EDMONTON – Wiikwemkoong band member Cheryl Whiskeyjack (Kaboni) has spent her entire career “going above and beyond in her work to help vulnerable populations and to bridge Indigenous and non-Indigenous relationships among a wide range of community groups and organizations.” Ms. Whiskeyjack is one of four people being recognized with honorary degrees by the University of Alberta. The honourary degree is the highest honour the university confers and, in the words of the university’s chancellor Peggy Garritty, it serves to “exemplify the power of one person to create positive change in local, national and international communities.”
“The recipients we’re announcing today certainly meet that test. Individually, their accomplishments are outstanding and each one of them has made contributions that extend well beyond their professional lives,” said Ms. Garritty. “They are inspiring role models for our students and our entire community, and we’re proud to recognize them with honorary degrees from the University of Alberta.”
In recognition of her work, the University of Alberta is conferring upon Ms. Whiskeyjack an honorary doctor of laws.
“I feel a little bit in disbelief,” said Ms. Whiskeyjack when reached by phone by The Expositor on Friday. “You do what you do every day, so it comes as a surprise when someone offers you this kind of recognition. When you do what you love, it even almost seems wrong to get paid for it.”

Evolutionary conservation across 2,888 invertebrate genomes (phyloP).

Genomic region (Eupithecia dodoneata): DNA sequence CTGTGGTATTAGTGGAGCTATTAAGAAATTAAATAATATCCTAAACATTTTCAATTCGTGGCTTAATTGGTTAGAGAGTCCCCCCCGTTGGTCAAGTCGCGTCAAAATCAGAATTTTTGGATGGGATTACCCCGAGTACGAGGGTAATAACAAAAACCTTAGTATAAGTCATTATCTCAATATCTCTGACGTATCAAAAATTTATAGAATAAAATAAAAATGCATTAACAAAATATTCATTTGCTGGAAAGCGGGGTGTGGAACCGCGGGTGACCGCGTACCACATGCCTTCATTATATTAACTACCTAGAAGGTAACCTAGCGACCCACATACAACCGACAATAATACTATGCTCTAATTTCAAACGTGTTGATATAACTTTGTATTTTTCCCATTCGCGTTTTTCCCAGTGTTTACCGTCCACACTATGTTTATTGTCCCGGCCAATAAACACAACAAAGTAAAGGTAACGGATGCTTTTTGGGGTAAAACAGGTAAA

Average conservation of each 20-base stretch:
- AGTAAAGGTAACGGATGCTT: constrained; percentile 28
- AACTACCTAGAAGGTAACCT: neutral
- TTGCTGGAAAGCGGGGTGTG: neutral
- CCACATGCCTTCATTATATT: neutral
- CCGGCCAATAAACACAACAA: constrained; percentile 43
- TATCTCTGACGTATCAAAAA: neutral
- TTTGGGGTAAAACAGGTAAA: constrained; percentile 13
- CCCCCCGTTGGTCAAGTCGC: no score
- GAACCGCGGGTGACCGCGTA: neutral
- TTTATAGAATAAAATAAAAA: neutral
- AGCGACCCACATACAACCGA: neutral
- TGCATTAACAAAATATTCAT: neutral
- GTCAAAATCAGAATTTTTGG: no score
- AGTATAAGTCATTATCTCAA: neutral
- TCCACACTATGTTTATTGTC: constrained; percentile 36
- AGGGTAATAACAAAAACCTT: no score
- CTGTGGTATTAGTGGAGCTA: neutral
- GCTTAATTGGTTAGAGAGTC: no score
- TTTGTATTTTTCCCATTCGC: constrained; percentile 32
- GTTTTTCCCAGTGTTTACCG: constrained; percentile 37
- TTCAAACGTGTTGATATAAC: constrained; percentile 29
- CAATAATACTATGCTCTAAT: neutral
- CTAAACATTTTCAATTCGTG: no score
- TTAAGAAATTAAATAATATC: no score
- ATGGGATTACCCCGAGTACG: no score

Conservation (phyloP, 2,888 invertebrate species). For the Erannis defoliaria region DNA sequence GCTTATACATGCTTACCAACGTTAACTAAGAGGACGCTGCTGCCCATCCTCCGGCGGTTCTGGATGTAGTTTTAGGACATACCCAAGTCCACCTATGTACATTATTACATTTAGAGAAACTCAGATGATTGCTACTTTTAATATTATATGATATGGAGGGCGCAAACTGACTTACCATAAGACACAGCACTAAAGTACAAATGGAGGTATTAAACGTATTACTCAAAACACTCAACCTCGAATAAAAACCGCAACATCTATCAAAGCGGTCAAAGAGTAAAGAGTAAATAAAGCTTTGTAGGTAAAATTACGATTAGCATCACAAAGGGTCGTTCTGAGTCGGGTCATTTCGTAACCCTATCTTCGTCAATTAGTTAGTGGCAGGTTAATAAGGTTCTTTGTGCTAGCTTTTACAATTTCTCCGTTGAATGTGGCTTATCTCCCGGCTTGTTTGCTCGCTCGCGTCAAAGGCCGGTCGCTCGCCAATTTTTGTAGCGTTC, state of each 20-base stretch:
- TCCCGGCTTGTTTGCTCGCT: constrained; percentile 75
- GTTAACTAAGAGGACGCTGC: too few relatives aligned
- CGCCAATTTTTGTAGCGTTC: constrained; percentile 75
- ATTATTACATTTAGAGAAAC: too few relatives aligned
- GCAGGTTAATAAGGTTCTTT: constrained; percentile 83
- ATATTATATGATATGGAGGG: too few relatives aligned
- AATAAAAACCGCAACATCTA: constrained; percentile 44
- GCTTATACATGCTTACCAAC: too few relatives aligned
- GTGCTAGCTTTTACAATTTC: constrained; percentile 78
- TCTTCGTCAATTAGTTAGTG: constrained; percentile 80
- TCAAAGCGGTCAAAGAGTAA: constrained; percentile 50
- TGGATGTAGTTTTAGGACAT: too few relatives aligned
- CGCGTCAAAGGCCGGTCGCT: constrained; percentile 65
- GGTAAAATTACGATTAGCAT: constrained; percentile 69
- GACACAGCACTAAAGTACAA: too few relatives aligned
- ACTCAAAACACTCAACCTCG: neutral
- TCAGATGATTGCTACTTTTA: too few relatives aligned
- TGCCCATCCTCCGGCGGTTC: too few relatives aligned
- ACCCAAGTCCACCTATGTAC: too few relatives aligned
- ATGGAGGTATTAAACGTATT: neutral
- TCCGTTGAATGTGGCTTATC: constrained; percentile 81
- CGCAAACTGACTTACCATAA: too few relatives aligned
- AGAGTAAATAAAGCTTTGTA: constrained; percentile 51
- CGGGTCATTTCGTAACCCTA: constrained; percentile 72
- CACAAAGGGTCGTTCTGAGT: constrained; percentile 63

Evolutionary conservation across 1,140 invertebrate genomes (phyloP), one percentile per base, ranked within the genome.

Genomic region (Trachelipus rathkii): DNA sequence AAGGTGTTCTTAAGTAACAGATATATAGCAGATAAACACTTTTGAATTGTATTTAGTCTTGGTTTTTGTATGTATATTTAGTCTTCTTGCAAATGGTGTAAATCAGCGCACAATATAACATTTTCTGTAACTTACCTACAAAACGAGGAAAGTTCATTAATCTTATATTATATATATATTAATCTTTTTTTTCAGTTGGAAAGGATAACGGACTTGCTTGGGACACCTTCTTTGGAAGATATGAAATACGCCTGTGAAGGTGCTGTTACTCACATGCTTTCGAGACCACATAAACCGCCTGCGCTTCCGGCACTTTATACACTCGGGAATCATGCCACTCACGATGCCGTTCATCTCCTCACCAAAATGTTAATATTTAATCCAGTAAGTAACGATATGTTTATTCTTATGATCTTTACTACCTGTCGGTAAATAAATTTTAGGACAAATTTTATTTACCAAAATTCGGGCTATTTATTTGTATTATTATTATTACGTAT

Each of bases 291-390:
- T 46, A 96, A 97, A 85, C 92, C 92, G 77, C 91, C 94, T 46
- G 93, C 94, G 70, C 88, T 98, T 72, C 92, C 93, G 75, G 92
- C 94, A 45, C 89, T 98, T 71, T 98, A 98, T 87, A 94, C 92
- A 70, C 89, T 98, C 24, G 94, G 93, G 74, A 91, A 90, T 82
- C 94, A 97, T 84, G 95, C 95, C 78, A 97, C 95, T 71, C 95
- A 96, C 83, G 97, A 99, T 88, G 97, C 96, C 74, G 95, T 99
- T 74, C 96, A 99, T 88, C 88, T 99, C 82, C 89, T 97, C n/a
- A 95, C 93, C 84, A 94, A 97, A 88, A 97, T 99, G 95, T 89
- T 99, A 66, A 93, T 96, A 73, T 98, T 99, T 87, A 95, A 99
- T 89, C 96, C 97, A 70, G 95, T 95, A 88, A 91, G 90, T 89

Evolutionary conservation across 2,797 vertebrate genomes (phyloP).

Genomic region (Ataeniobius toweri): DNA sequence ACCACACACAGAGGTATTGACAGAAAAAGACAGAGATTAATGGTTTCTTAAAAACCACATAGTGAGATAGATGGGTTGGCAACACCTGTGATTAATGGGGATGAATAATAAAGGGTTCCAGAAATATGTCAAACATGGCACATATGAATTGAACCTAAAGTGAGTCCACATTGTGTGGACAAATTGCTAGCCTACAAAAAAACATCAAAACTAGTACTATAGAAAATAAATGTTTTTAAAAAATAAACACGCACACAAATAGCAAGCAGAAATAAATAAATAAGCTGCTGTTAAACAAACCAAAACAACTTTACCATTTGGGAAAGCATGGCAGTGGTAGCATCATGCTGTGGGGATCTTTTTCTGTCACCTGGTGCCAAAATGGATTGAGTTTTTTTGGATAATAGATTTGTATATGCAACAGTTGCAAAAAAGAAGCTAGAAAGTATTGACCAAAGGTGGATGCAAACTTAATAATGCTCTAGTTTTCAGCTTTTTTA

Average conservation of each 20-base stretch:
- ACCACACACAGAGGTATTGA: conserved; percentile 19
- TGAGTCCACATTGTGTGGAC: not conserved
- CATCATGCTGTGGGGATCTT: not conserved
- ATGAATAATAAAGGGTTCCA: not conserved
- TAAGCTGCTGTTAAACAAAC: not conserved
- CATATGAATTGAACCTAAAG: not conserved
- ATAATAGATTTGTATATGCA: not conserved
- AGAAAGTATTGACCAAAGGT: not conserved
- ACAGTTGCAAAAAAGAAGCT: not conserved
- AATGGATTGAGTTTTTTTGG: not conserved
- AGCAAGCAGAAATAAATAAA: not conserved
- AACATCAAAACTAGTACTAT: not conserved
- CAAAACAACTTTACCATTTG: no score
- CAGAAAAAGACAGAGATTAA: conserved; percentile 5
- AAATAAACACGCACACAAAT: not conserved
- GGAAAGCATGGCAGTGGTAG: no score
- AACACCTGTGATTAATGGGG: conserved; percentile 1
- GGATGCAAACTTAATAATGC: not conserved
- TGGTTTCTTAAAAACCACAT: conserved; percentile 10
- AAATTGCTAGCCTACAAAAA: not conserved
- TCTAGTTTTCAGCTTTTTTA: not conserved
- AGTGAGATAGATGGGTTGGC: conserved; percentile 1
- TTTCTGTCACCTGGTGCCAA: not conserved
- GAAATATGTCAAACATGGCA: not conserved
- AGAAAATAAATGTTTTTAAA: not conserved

Ms. Whiskeyjack began her career as a youth worker in 1994 at the then newly-opened Bent Arrow Traditional Healing Society. That social service organization provides programs and services for Edmonton’s urban Indigenous youth. Ms. Whiskeyjack has grown with the organization and is now its executive director, overseeing 100 staff and more than 20 programs. Her leadership made her an invaluable member on numerous boards that serve society’s most vulnerable, notes the citation announcing her honour. Ms. Whiskeyjack is also a general member of the National Advisory Council on Poverty and currently serves as co-chair of End Poverty Edmonton, ensuring a focus on reconciliation.
Ms. Whiskeyjack holds firmly to a belief in the power of post-secondary institutions to create change, belief that has resulted in a mutually beneficial relationship with the university. Her citation notes that Ms. Whiskeyjack has been “an excellent mentor to U of A academics, helping them build respectful relationships with Indigenous communities, and has taken a leadership role in the Faculty of Extension’s Community-University Partnership for the Study of Children, Youth and Families.”
Ms. Whiskeyjack is the daughter of Robert Kaboni of Kaboni and the niece of elder Gerry Kaboni. She describes her father as a faithful subscriber to The Expositor and notes that he devours each edition voraciously for news from home. “He doesn’t part with any of the papers,” she laughs.
Ms. Whiskeyjack and her father make every effort to return home each summer, although that has not been the case in the past couple of years for obvious reasons. “I really miss it badly,” she said. “I’ll be pretty excited when I am able to return.”
Like many Islanders, Ms. Whiskeyjack left Manitoulin and her Kaboni home to pursue economic opportunities. “My dad always said ‘you can’t live off the scenery’,” she said.
Manitoulin’s loss has obviously been Edmonton’s gain and The Expositor joins the community of Wiikwemkoong in congratulating Ms. Whiskeyjack on this latest honour.